I could go on. Commercial properties that have tenants, vacation cottages, and non-traditional assets all often need to be titled properly for the estate plan to satisfy your intent.

Even if you’ve done an exemplary job of aligning your assets, and ensuring that they are all titled correctly, the task is often incomplete. Your assets change over time. You might open a new brokerage account, or your broker may have consolidated accounts resulting in new account numbers not aligned with your estate plan.

Your broker may have transferred to a different firm. When you followed the broker over, did you ask your estate planning attorney to verify that the title to the accounts at the new institution are correct? Did you double check the beneficiary designations of the IRAs, annuities and life insurance to ensure that they all fit properly inside of your estate plan?

As you can see, your documents are an important element to your estate plan. It’s equally important, however, to ensure that the assets align properly to your estate plan, and that over the course of time they remain in alignment. If all your estate planning attorney did to verify this was to provide you a funding instruction sheet, then you probably haven’t completed this important step. Most of the new clients that I visit with, even if they have in years past completed their estate planning documents with another firm have failed to properly align their assets.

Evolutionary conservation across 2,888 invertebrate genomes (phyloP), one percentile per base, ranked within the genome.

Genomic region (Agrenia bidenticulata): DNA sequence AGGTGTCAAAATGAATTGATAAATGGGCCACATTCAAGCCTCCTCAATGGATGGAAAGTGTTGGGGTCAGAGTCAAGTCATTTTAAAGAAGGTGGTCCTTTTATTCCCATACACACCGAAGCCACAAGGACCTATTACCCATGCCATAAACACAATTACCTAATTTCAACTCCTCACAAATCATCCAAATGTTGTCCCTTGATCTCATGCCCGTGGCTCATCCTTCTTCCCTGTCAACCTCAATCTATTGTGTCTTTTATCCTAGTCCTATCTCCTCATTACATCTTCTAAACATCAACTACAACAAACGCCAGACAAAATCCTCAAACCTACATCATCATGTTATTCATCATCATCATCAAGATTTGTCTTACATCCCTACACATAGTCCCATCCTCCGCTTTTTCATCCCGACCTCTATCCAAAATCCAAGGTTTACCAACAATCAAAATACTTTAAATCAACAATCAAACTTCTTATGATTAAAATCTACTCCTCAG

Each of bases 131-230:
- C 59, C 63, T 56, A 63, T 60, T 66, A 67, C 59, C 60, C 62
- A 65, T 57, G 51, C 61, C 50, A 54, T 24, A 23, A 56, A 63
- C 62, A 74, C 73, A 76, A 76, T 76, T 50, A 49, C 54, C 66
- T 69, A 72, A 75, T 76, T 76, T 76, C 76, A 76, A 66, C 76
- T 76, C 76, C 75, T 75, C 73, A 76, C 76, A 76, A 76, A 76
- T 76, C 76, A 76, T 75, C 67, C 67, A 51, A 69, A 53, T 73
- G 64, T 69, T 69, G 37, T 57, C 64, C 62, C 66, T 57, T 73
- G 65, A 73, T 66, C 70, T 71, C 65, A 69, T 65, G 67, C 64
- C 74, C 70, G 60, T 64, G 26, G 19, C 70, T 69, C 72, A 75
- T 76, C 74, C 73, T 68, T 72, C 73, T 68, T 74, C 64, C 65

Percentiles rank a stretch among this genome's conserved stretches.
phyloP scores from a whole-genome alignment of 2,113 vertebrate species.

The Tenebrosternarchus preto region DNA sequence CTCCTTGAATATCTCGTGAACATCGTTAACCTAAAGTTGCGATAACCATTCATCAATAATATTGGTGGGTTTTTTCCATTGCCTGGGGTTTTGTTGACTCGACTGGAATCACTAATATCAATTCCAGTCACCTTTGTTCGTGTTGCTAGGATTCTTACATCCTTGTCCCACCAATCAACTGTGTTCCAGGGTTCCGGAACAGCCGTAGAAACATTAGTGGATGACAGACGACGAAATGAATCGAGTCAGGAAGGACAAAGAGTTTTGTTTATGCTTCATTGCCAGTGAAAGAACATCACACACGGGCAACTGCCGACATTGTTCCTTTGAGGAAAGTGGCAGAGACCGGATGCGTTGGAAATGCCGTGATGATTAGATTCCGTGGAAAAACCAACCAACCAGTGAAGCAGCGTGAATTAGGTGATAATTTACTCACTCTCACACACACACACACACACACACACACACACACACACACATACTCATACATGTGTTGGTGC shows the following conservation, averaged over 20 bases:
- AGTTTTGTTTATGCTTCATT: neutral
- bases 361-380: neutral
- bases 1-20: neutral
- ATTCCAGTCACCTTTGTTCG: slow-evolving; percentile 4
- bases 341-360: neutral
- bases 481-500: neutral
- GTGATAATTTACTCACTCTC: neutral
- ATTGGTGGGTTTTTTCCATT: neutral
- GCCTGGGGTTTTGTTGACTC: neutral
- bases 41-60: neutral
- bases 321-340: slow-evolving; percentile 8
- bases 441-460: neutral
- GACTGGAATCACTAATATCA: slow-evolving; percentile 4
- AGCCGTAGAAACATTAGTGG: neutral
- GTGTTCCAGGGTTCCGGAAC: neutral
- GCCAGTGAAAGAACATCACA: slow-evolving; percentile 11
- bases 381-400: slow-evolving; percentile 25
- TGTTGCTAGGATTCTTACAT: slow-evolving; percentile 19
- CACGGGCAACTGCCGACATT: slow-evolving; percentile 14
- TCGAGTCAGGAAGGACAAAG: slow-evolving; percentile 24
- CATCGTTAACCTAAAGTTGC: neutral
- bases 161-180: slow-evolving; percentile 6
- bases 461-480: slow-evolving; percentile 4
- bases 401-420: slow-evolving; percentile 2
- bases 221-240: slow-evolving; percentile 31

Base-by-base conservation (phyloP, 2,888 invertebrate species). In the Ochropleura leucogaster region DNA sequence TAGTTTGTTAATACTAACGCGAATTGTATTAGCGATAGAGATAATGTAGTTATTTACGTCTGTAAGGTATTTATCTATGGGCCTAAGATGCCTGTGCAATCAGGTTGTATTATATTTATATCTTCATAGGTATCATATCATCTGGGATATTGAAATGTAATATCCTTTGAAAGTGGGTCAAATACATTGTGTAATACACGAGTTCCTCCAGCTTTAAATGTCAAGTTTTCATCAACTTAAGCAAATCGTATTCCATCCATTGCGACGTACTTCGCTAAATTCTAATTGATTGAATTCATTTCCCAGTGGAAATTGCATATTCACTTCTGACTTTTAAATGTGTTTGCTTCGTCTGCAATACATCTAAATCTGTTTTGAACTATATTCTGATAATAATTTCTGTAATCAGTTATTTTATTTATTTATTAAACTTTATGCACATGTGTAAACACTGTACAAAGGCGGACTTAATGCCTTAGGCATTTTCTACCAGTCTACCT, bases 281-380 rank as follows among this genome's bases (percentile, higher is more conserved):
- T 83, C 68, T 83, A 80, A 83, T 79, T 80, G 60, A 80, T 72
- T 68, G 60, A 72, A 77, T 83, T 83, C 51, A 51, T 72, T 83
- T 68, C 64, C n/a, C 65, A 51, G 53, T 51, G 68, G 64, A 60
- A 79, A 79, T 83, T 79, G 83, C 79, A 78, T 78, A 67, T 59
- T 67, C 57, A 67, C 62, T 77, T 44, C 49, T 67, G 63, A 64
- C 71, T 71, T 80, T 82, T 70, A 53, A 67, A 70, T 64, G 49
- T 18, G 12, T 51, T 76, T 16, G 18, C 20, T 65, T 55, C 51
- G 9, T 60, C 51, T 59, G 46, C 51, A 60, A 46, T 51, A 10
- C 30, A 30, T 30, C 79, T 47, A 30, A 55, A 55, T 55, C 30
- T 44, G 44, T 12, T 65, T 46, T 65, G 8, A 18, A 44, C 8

© 2018 Craig R. Hersch. Originally published in the Sanibel Island Sun.

Acting in Concert

Did you ever wonder where the phrase “acting in concert” comes from? It may have originated from the Old Italian word “concerto” meaning “agreement, harmony” which sounds very nice. You would hope that two people who have to decide things together would do so collegially and with mutual consensus on the issues.

But the phrase may also have originated from Vulgar Latin “concertare” meaning “to settle by argument, debate, or to separate – decide by fighting”. This definition suggests an adversarial process to reaching agreement.

Which brings me to today’s estate planning topic – how many cooks should you have in the kitchen when creating your estate planning documents? Normally when spouses have a will or a trust they name each other as personal representatives (executors), successor trustees or agents under a durable power of attorney or health care surrogate documents.